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Thought : Do you need a record label?
For a long time the aim of most aspiring music makers has always been to get signed, preferably by a major label. The route to this? - playing gigs, sending in demos and generally doing anything to establish contact with someone in A&R (A&R being Artist & Repertoire : the people at a label who decide who is going to be the next big thing). However, something which had been steadily evolving over the past few decades has seen a rapid acceleration in recent years and that is a shift in the balance of power away from the traditional label. It's clear that changes in technology have been greatly enabling for the individual artist and it's something that can be felt at both ends of the scale as established artists turn away from the majors in favour of dealing direct with their fans and new names rise to prominence through online viral promotion.
The traditional rationale for needing a label in a large part came down to distribution and promotion - It's all very well having a great record, but if no-one knows about it and there's nowhere to buy it, you won't get very far. But while labels still hold sway over traditional media and distribution channels such as TV and bricks & mortar music stores, new online options have started to level the playing field. When you consider that iTunes is the biggest music retailer in the US the ability as an independent music maker to sell direct through iTunes is pretty significant. And while you might not have immediate access to the music press, TV & radio you can leverage (the significantly cheaper) online alternatives such as MySpace and YouTube. In fact independent artists often have the upper hand here as many labels either don't appreciate or are unwilling to engage with new media.
Of course there has and will always be the issue of ready cash. The kind of money needed to record in the tops studios, plaster the country with billboards and saturate TV with ads just isn't available to most independent artists. But then this is the old approach to launching an artist, the Britney Spears mass-market approach. Today you can produce a great sounding record for relatively little money and there are many low cost ways to promote it. Although you might not reach as many people wouldn't it be better Is it better to have a small piece of a large pie rather than a large piece of a small pie? Taking this analogy far too far, what if the size of the oven means that the large pie can't get any bigger,that small pie potentially could.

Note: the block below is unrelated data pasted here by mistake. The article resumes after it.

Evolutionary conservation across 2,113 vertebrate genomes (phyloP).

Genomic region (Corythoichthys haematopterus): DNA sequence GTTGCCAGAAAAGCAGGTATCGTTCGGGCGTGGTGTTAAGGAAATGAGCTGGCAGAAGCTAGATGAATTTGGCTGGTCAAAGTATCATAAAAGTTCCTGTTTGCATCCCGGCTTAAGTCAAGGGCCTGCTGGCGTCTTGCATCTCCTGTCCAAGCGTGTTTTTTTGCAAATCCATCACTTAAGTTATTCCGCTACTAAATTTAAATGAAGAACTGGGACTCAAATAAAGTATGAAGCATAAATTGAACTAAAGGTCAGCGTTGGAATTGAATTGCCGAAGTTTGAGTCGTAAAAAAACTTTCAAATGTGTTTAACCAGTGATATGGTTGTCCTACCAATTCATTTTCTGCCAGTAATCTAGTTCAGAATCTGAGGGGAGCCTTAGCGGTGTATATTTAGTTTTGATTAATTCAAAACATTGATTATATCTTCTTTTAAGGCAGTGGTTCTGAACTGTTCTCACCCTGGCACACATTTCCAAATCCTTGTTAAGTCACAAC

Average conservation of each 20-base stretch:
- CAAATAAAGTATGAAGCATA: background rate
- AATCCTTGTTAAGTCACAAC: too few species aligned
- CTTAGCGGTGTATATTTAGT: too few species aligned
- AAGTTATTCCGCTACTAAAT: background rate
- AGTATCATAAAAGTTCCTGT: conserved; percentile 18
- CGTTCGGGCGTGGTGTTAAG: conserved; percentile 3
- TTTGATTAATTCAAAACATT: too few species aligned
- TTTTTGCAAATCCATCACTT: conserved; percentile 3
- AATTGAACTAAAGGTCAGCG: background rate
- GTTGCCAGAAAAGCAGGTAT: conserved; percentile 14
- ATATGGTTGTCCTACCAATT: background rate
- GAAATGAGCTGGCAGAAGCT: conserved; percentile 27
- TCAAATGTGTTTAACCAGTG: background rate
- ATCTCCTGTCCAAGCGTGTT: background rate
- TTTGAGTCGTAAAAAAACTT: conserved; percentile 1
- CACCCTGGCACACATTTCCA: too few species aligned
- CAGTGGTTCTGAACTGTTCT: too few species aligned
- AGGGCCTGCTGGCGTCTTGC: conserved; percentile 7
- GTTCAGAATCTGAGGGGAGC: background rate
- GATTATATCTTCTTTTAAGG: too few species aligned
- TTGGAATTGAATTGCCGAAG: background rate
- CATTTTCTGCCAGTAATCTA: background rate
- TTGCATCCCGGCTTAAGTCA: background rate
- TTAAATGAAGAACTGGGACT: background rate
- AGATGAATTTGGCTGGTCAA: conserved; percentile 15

To get back on track, yes, it is perfectly possible to make a name for yourself off your own bat. But, there is also a new breed of record label that can significantly increase your chances, one that is relevant to the new media landscape. At Tenth Egg we work with this kind of record label week in week out. Their strength comes from their passion for music and dedication to supporting their artists. Unlike the traditional role of label as controller  these are facilitators in that they get you publicity, find the right studio and handle all the licensing and contractual stuff, but don't interfere with you as an artist. They know how things work and they know the right people to make things happen. Often these are the kinds of label that can list their artists on two hands, giving them a real vested interest in your success and understanding you as an artist. You can concentrate on making the music you love.
While commentators are questioning the long-term future of the record label, launching yourself as an independent artist is still a lot of hard work and for success requires not only dedication but a shrewd understanding of the industry as well as a strong talent. The third way in music is the micro-label, which offers the support most artists need without taking away control.
As No. 1 music retailer in the US and with 80% of the UK download market, iTunes represents a serious alternative to bricks & mortar distribution for the independent musician